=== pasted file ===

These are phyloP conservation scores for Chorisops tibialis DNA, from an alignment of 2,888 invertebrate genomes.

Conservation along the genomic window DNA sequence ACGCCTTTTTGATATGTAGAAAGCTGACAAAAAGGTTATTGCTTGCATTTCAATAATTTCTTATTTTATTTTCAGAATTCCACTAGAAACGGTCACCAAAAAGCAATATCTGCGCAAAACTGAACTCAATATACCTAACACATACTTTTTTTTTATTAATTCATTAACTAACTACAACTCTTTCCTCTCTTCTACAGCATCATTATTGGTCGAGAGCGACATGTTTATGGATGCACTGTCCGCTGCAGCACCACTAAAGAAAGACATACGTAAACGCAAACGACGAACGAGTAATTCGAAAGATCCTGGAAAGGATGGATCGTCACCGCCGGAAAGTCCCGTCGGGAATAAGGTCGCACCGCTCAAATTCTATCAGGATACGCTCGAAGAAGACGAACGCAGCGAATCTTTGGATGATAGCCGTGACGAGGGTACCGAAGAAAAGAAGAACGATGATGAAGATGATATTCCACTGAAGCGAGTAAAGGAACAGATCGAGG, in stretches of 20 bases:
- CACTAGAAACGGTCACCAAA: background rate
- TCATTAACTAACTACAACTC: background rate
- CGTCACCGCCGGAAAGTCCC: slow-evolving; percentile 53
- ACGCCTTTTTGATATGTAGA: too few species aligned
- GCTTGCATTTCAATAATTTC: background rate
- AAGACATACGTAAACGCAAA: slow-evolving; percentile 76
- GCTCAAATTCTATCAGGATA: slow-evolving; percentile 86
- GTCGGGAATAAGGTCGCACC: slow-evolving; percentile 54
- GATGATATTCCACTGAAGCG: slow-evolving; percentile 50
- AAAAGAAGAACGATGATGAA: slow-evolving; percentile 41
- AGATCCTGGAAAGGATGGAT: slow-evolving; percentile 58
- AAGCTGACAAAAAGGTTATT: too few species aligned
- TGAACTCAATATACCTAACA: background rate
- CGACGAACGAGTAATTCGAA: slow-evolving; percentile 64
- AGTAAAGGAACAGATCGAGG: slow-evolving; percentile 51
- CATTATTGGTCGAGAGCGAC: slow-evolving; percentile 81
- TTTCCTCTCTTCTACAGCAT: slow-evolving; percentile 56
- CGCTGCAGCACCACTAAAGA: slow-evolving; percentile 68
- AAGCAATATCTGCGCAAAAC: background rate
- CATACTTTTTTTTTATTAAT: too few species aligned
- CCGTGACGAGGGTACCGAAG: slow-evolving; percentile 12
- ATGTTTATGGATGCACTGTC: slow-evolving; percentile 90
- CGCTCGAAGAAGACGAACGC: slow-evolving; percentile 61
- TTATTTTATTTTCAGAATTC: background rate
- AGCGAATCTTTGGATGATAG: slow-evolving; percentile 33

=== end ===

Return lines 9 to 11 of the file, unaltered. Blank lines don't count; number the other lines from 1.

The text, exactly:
- GCTCAAATTCTATCAGGATA: slow-evolving; percentile 86
- GTCGGGAATAAGGTCGCACC: slow-evolving; percentile 54
- GATGATATTCCACTGAAGCG: slow-evolving; percentile 50